Croatia's moment of truth
Croatians are disillusioned.
Their country has been in recession for five years now, with the unemployment rate steadily rising from 9.6 percent in late 2007 to more than 22 percent this year. The government has been unable to spur economic recovery, major political parties have been hit by various scandals, and people have long been losing faith that a better future will come anytime soon. The prevailing feeling is depression; Croatians are running out of things to believe in.
Do they believe in their national football team? That is a hard question. While the arrival of manager Niko Kovac in late 2013, just before the World Cup playoffs, did wonders for the atmosphere in and around the team, the public support somehow seems quieter and more constrained than on previous occasions. Football can no longer generate nationwide euphoria to the same extent that it did in 2006 or 2008, when the overall climate in the society was far more optimistic.
It may also be that Croatians take too much for granted when it comes to their team. In the two decades since the country gained independence and was allowed to enter international competitions, the Vatreni have missed only two tournaments: the 2000 European Championship and the 2010 World Cup. Fans got used to Croatia being a more or less regular participant on the big stage.
Shades of 1998 -- when a side featuring Davor Suker, Zvonimir Boban and Robert Prosinecki won third place in the nation's first ever World Cup -- are still very much present. But that set the bar impossibly high for later generations, making it harder for fans to appreciate any lesser success.
Sober voices observe that qualification is a great achievement in itself for a country with a population of just 4.3 million and a rather poor league standard. Yet those voices aren't always heard.
The general consensus is that Croatia, with stars like Mario Mandzukic, Luka Modric and Ivan Rakitic, should be able to qualify for the knockout stages. Those were the expectations ahead of the tournament, and that is a notion supported by the media, most of whom have turned tabloid since the start of the economic crisis in a desperate bid to keep their business going. The fact that major football nations like Spain and England are already out of the tournament after two games bears little relevance to fans in Croatia.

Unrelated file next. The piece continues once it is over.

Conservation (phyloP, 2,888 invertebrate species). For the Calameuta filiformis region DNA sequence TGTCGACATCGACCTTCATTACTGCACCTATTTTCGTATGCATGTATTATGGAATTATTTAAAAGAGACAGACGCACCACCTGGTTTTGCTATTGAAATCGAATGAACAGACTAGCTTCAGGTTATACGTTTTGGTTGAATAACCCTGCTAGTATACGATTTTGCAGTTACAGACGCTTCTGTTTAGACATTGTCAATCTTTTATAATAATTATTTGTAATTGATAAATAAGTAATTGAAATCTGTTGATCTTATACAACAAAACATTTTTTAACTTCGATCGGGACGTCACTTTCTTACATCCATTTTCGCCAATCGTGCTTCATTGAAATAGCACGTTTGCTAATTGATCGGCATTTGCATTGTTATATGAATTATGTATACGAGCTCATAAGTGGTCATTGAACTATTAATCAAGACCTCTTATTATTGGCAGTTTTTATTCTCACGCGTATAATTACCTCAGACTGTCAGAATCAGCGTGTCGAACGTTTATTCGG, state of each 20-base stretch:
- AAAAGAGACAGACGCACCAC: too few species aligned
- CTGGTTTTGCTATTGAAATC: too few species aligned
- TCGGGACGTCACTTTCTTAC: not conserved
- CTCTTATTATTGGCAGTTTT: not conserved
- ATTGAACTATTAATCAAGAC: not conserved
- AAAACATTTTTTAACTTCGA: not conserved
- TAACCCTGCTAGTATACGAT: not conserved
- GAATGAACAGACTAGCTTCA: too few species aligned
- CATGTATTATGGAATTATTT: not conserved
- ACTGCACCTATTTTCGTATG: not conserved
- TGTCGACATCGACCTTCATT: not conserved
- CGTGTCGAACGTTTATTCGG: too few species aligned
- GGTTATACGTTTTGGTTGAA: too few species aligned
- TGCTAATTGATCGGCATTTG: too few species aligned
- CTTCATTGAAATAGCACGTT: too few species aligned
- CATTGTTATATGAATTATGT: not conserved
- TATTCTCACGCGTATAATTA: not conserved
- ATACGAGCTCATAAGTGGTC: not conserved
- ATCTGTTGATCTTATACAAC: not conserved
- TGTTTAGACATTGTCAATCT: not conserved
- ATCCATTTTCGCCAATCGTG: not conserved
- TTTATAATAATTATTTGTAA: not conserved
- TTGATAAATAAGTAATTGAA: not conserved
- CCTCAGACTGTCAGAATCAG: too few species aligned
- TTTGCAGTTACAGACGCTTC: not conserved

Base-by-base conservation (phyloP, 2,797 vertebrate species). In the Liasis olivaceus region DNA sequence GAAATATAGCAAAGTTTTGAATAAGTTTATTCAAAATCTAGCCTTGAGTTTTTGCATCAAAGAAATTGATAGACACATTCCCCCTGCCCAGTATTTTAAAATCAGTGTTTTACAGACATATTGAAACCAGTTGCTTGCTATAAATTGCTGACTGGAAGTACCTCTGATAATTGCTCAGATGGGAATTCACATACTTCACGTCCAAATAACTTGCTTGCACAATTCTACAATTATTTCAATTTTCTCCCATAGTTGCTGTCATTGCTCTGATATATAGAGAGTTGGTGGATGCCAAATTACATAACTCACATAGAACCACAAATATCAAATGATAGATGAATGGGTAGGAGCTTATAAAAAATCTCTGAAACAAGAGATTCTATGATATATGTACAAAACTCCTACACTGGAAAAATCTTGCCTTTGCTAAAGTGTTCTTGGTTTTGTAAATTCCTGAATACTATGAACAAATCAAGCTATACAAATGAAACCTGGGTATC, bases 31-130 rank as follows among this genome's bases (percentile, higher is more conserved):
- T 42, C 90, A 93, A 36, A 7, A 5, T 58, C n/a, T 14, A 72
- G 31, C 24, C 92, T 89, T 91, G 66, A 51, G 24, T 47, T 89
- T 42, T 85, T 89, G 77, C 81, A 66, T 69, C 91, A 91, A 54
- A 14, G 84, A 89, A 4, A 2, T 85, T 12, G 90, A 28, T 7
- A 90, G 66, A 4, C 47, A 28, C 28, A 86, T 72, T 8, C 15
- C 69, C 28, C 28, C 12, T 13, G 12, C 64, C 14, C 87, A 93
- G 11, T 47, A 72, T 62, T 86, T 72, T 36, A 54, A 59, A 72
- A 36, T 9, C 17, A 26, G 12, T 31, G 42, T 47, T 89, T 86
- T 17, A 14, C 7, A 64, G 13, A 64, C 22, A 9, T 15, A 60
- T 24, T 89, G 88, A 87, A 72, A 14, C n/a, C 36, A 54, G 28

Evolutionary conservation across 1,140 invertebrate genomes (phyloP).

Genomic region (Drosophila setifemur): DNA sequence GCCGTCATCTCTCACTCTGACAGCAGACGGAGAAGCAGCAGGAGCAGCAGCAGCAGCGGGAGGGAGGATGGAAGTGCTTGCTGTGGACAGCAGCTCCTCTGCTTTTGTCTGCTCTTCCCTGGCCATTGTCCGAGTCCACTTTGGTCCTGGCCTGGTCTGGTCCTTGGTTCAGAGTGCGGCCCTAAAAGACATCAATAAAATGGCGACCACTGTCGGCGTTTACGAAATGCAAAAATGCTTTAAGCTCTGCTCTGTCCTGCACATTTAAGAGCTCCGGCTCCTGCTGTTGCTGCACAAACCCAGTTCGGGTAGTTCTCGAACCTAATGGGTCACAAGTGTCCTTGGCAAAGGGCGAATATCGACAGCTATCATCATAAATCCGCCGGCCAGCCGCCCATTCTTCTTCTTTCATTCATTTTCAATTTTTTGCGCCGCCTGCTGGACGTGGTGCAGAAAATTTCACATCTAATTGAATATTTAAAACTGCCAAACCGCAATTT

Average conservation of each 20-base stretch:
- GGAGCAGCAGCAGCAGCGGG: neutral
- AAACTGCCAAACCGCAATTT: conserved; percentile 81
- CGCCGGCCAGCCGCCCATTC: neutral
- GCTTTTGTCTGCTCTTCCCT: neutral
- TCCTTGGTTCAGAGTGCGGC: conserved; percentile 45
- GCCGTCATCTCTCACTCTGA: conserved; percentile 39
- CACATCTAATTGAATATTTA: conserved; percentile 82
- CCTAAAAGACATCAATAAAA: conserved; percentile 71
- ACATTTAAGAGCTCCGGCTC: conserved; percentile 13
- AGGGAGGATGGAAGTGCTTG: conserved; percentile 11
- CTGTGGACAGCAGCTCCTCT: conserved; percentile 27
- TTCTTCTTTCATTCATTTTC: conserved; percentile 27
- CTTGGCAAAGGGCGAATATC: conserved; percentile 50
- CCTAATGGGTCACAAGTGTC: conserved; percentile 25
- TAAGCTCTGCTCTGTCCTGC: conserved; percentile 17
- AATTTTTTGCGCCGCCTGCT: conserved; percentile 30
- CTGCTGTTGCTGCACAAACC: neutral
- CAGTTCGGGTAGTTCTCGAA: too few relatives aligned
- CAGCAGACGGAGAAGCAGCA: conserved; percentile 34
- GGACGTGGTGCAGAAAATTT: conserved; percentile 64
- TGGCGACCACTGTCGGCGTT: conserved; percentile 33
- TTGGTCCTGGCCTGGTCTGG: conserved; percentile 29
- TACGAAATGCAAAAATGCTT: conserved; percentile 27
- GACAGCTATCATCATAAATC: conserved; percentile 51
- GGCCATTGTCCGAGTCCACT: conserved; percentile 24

Kovac is a smart man. He always expected that the final group match against Mexico would decide his team's fate. Having made it thus far, he knows only too well that his team will be judged more by their performance against El Tri than by anything else. "It's like a final to us," he said.
Everything they've been through -- the playoffs, the preparations, the defeat against the hosts, and the drubbing of a lacklustre Cameroon side -- comes down to this one match, these 90 minutes that make all the difference between failure and success. This is the moment of truth for the Vatreni.
Only if they win -- and get past the group stage at the World Cup for the first time since 1998 -- will the pressure be off, and Croatians back home will recognize them as winners, finally allowing euphoria to kick in. Otherwise, they will feel the team let them down just as everyone else in the country has.
Make no mistake that Kovac has prepared his men accordingly.
Aleksandar Holiga is an independent football writer based in Zagreb, Croatia. You can occasionally find his work in The Guardian, FourFourTwo, The Blizzard, When Saturday Comes, 11 Freunde and elsewhere. He also maintains a column for Tportal in Croatia. Follow him on Twitter @AlexHoliga